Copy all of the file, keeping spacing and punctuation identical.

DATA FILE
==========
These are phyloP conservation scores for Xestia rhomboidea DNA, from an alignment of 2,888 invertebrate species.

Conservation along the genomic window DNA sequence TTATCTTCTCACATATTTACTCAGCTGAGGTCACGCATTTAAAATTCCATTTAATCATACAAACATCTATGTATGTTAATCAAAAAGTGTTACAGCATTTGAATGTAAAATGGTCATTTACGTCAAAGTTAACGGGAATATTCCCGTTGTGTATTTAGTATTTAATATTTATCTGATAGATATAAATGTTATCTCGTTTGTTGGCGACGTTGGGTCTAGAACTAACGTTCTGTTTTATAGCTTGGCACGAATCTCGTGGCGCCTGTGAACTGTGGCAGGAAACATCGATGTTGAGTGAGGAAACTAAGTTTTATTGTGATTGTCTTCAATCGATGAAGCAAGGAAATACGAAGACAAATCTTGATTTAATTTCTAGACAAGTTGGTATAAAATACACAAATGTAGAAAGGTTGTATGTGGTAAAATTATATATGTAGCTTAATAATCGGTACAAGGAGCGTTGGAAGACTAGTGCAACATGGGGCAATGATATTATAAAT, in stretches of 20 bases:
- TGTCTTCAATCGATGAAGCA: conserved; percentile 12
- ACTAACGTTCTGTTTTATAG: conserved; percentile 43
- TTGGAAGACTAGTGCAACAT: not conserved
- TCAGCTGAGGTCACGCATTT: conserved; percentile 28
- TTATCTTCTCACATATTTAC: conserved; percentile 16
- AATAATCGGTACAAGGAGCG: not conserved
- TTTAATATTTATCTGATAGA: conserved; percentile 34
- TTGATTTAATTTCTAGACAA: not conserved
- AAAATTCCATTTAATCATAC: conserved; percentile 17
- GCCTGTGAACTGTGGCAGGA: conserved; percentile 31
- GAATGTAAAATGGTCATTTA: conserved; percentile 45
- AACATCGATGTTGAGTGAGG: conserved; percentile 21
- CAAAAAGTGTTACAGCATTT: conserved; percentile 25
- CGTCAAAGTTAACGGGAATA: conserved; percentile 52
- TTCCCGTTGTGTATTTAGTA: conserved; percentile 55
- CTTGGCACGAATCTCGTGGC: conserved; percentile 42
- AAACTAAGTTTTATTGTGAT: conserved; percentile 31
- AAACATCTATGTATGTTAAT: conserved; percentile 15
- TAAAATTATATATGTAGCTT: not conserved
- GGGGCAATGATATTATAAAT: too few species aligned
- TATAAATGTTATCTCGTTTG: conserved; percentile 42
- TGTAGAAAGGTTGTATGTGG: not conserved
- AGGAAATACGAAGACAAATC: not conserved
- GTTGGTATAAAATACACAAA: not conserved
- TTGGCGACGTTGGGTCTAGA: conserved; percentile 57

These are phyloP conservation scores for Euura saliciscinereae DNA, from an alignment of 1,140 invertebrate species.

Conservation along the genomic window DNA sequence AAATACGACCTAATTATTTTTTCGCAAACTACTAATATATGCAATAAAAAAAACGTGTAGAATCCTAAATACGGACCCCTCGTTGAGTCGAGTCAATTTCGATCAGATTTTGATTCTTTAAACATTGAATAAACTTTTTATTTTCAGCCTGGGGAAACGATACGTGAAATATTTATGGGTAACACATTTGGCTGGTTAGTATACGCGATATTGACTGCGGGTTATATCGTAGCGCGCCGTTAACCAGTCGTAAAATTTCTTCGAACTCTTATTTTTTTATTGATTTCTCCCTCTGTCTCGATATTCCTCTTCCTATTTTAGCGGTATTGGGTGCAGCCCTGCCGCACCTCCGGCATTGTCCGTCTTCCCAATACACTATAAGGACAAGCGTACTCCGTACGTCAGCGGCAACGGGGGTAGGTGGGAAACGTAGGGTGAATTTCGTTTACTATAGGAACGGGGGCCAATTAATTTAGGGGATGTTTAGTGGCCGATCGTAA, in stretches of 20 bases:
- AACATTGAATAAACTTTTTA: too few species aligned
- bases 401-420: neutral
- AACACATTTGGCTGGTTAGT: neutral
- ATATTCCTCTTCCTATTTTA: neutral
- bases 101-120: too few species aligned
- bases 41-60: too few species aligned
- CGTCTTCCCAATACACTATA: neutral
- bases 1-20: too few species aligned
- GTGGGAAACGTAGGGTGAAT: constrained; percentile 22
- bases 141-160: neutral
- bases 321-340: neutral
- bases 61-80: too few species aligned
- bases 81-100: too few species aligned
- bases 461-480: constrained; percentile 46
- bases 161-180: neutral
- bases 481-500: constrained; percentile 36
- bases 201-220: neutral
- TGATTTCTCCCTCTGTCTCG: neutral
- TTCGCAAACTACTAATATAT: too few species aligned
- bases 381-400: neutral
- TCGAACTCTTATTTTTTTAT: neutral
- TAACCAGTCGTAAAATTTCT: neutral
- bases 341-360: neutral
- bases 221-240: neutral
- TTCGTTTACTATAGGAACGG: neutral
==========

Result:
These are phyloP conservation scores for Xestia rhomboidea DNA, from an alignment of 2,888 invertebrate species.

Conservation along the genomic window DNA sequence TTATCTTCTCACATATTTACTCAGCTGAGGTCACGCATTTAAAATTCCATTTAATCATACAAACATCTATGTATGTTAATCAAAAAGTGTTACAGCATTTGAATGTAAAATGGTCATTTACGTCAAAGTTAACGGGAATATTCCCGTTGTGTATTTAGTATTTAATATTTATCTGATAGATATAAATGTTATCTCGTTTGTTGGCGACGTTGGGTCTAGAACTAACGTTCTGTTTTATAGCTTGGCACGAATCTCGTGGCGCCTGTGAACTGTGGCAGGAAACATCGATGTTGAGTGAGGAAACTAAGTTTTATTGTGATTGTCTTCAATCGATGAAGCAAGGAAATACGAAGACAAATCTTGATTTAATTTCTAGACAAGTTGGTATAAAATACACAAATGTAGAAAGGTTGTATGTGGTAAAATTATATATGTAGCTTAATAATCGGTACAAGGAGCGTTGGAAGACTAGTGCAACATGGGGCAATGATATTATAAAT, in stretches of 20 bases:
- TGTCTTCAATCGATGAAGCA: conserved; percentile 12
- ACTAACGTTCTGTTTTATAG: conserved; percentile 43
- TTGGAAGACTAGTGCAACAT: not conserved
- TCAGCTGAGGTCACGCATTT: conserved; percentile 28
- TTATCTTCTCACATATTTAC: conserved; percentile 16
- AATAATCGGTACAAGGAGCG: not conserved
- TTTAATATTTATCTGATAGA: conserved; percentile 34
- TTGATTTAATTTCTAGACAA: not conserved
- AAAATTCCATTTAATCATAC: conserved; percentile 17
- GCCTGTGAACTGTGGCAGGA: conserved; percentile 31
- GAATGTAAAATGGTCATTTA: conserved; percentile 45
- AACATCGATGTTGAGTGAGG: conserved; percentile 21
- CAAAAAGTGTTACAGCATTT: conserved; percentile 25
- CGTCAAAGTTAACGGGAATA: conserved; percentile 52
- TTCCCGTTGTGTATTTAGTA: conserved; percentile 55
- CTTGGCACGAATCTCGTGGC: conserved; percentile 42
- AAACTAAGTTTTATTGTGAT: conserved; percentile 31
- AAACATCTATGTATGTTAAT: conserved; percentile 15
- TAAAATTATATATGTAGCTT: not conserved
- GGGGCAATGATATTATAAAT: too few species aligned
- TATAAATGTTATCTCGTTTG: conserved; percentile 42
- TGTAGAAAGGTTGTATGTGG: not conserved
- AGGAAATACGAAGACAAATC: not conserved
- GTTGGTATAAAATACACAAA: not conserved
- TTGGCGACGTTGGGTCTAGA: conserved; percentile 57

These are phyloP conservation scores for Euura saliciscinereae DNA, from an alignment of 1,140 invertebrate species.

Conservation along the genomic window DNA sequence AAATACGACCTAATTATTTTTTCGCAAACTACTAATATATGCAATAAAAAAAACGTGTAGAATCCTAAATACGGACCCCTCGTTGAGTCGAGTCAATTTCGATCAGATTTTGATTCTTTAAACATTGAATAAACTTTTTATTTTCAGCCTGGGGAAACGATACGTGAAATATTTATGGGTAACACATTTGGCTGGTTAGTATACGCGATATTGACTGCGGGTTATATCGTAGCGCGCCGTTAACCAGTCGTAAAATTTCTTCGAACTCTTATTTTTTTATTGATTTCTCCCTCTGTCTCGATATTCCTCTTCCTATTTTAGCGGTATTGGGTGCAGCCCTGCCGCACCTCCGGCATTGTCCGTCTTCCCAATACACTATAAGGACAAGCGTACTCCGTACGTCAGCGGCAACGGGGGTAGGTGGGAAACGTAGGGTGAATTTCGTTTACTATAGGAACGGGGGCCAATTAATTTAGGGGATGTTTAGTGGCCGATCGTAA, in stretches of 20 bases:
- AACATTGAATAAACTTTTTA: too few species aligned
- bases 401-420: neutral
- AACACATTTGGCTGGTTAGT: neutral
- ATATTCCTCTTCCTATTTTA: neutral
- bases 101-120: too few species aligned
- bases 41-60: too few species aligned
- CGTCTTCCCAATACACTATA: neutral
- bases 1-20: too few species aligned
- GTGGGAAACGTAGGGTGAAT: constrained; percentile 22
- bases 141-160: neutral
- bases 321-340: neutral
- bases 61-80: too few species aligned
- bases 81-100: too few species aligned
- bases 461-480: constrained; percentile 46
- bases 161-180: neutral
- bases 481-500: constrained; percentile 36
- bases 201-220: neutral
- TGATTTCTCCCTCTGTCTCG: neutral
- TTCGCAAACTACTAATATAT: too few species aligned
- bases 381-400: neutral
- TCGAACTCTTATTTTTTTAT: neutral
- TAACCAGTCGTAAAATTTCT: neutral
- bases 341-360: neutral
- bases 221-240: neutral
- TTCGTTTACTATAGGAACGG: neutral